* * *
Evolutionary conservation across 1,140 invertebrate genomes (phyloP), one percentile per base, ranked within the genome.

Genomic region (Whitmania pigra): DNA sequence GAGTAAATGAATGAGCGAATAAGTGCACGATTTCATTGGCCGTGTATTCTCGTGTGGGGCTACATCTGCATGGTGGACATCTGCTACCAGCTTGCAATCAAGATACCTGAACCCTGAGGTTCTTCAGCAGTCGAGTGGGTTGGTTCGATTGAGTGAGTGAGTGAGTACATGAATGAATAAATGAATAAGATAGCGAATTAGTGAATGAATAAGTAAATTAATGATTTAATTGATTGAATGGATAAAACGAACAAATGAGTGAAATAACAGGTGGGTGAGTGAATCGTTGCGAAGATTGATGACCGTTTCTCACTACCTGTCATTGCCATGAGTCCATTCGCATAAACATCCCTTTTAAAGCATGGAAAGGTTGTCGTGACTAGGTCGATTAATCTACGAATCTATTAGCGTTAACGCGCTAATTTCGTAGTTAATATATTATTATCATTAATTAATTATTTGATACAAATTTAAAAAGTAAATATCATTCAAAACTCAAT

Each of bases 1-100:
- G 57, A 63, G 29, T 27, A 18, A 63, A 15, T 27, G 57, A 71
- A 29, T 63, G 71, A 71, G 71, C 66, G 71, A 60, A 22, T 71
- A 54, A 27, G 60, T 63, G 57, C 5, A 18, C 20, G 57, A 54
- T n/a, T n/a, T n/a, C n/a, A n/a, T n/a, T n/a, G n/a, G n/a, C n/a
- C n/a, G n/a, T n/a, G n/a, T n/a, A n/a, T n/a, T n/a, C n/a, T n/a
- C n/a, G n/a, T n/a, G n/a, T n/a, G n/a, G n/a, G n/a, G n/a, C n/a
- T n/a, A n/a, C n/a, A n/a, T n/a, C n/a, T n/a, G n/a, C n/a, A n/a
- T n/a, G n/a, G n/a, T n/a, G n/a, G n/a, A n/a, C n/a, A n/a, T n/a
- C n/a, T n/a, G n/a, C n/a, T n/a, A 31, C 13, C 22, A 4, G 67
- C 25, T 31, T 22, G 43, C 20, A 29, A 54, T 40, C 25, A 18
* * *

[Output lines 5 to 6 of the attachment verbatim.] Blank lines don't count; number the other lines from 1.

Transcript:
- A 29, T 63, G 71, A 71, G 71, C 66, G 71, A 60, A 22, T 71
- A 54, A 27, G 60, T 63, G 57, C 5, A 18, C 20, G 57, A 54